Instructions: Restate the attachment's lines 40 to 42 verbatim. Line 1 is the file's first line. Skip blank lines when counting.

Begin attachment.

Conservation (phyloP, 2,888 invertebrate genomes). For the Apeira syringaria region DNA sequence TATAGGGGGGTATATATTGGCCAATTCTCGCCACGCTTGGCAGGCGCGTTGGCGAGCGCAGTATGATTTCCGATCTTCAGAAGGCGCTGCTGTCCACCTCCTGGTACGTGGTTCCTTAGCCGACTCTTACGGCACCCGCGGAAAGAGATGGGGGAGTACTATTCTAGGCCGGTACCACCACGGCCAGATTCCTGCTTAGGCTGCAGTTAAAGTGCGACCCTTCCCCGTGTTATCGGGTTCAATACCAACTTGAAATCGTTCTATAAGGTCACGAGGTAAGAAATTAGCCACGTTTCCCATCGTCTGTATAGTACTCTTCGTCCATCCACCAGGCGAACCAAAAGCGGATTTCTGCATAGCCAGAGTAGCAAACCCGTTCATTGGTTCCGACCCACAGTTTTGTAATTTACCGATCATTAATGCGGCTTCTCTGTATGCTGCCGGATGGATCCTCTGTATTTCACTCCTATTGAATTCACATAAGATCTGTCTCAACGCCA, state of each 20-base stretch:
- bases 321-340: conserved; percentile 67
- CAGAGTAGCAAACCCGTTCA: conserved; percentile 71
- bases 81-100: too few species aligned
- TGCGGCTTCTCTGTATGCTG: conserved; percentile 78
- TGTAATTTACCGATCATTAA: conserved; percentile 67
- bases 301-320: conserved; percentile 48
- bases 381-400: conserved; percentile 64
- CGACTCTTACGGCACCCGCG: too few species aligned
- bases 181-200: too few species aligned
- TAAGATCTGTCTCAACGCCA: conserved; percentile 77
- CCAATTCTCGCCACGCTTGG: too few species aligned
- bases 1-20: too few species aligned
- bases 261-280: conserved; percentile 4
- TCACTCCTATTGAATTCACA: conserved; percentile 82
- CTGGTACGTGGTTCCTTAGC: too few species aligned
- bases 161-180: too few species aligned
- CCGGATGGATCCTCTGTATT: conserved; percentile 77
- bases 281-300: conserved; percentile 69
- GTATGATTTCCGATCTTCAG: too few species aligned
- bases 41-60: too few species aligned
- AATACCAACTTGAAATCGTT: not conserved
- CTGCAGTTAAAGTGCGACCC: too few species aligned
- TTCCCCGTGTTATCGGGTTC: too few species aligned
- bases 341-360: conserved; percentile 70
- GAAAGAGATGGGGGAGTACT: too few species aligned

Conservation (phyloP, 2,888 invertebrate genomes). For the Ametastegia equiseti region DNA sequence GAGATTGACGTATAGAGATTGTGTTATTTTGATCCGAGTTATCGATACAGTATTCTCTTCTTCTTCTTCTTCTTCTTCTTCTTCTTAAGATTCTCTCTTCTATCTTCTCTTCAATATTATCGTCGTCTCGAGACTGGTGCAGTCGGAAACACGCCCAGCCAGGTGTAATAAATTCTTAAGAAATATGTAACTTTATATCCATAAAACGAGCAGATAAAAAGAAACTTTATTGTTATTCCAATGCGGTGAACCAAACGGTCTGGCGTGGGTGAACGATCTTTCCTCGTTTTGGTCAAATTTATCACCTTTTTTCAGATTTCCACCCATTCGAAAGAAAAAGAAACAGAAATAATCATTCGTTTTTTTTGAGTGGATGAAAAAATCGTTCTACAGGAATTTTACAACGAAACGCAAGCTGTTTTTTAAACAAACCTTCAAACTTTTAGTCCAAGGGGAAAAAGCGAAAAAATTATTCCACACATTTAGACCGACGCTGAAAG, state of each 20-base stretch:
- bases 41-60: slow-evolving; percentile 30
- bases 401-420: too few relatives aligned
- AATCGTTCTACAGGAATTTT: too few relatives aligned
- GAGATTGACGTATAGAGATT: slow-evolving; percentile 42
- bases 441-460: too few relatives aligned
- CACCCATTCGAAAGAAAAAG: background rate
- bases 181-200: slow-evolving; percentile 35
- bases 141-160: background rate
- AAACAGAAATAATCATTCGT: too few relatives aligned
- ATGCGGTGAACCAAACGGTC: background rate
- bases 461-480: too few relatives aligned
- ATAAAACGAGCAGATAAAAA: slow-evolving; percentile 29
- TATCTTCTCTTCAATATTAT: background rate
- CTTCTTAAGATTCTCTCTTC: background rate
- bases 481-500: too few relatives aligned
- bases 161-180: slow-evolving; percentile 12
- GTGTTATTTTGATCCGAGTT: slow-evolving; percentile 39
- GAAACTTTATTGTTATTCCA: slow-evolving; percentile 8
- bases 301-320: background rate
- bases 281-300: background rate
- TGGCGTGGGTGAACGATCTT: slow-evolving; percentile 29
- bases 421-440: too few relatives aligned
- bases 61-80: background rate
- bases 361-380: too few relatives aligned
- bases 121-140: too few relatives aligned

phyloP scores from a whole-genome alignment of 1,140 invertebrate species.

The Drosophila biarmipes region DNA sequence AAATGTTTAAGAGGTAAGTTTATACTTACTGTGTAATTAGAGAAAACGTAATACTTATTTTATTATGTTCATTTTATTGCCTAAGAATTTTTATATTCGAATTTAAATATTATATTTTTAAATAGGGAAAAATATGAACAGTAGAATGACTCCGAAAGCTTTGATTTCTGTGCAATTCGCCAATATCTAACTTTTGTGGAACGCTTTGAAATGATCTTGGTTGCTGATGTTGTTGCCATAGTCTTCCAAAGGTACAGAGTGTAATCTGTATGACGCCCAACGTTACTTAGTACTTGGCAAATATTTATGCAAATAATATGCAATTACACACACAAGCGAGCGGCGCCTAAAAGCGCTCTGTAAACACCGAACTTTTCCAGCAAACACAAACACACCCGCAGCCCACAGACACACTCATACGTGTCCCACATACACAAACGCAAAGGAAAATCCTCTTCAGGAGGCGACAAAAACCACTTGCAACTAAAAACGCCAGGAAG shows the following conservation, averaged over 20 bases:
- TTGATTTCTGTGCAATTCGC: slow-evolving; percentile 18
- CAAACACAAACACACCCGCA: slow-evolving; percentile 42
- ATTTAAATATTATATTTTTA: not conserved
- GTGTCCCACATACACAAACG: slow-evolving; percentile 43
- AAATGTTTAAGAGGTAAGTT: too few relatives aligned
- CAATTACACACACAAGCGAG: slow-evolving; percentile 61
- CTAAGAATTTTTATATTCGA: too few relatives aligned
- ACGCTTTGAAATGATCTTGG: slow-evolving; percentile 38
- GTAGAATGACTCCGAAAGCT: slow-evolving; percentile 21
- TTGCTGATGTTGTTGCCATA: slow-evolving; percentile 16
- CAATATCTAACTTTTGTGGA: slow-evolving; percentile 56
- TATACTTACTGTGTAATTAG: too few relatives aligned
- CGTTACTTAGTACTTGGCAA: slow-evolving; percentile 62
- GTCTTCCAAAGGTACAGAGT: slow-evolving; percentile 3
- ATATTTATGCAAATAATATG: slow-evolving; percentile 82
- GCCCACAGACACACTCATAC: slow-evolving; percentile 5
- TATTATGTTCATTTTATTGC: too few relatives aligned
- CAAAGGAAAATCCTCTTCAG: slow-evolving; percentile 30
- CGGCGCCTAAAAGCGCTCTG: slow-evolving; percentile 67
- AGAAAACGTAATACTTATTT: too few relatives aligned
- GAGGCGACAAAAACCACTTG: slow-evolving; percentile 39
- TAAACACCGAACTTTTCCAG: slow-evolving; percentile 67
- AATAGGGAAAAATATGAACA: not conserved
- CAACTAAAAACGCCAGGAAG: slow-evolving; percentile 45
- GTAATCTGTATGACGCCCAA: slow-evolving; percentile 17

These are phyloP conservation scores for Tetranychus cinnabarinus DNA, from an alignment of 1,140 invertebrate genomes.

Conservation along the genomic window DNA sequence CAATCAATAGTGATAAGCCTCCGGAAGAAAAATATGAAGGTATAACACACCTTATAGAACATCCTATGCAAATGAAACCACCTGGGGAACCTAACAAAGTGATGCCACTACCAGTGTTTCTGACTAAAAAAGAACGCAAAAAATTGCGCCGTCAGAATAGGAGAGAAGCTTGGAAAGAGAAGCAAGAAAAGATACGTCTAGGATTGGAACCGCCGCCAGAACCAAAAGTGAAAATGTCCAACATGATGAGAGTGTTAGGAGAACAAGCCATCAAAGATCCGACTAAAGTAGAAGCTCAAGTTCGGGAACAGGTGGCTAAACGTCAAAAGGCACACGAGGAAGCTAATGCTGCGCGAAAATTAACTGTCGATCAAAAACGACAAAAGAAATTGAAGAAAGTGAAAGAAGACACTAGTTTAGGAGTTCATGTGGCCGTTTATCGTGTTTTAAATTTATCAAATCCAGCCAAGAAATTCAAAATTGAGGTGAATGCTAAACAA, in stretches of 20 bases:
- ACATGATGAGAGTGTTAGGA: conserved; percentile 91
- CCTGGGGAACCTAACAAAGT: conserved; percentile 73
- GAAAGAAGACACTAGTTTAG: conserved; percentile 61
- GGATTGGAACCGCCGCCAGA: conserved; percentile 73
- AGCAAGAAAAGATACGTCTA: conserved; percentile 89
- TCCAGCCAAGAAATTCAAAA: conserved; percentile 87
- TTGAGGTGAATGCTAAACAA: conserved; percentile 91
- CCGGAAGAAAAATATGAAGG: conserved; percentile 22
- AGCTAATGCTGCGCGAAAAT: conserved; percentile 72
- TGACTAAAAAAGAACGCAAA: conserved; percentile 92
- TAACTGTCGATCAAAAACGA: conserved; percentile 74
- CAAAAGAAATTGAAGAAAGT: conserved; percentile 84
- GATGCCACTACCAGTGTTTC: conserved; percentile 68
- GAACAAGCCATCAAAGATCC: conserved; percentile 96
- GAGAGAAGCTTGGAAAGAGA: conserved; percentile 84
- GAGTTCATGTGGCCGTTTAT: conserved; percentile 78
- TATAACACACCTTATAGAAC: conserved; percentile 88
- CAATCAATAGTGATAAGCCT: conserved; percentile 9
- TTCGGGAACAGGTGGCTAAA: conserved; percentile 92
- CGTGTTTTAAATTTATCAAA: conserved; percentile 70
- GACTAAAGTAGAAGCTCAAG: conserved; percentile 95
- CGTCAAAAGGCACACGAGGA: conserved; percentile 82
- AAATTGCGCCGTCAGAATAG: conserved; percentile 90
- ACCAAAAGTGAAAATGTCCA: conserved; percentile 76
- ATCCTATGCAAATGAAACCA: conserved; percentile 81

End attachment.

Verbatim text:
- TATCTTCTCTTCAATATTAT: background rate
- CTTCTTAAGATTCTCTCTTC: background rate
- bases 481-500: too few relatives aligned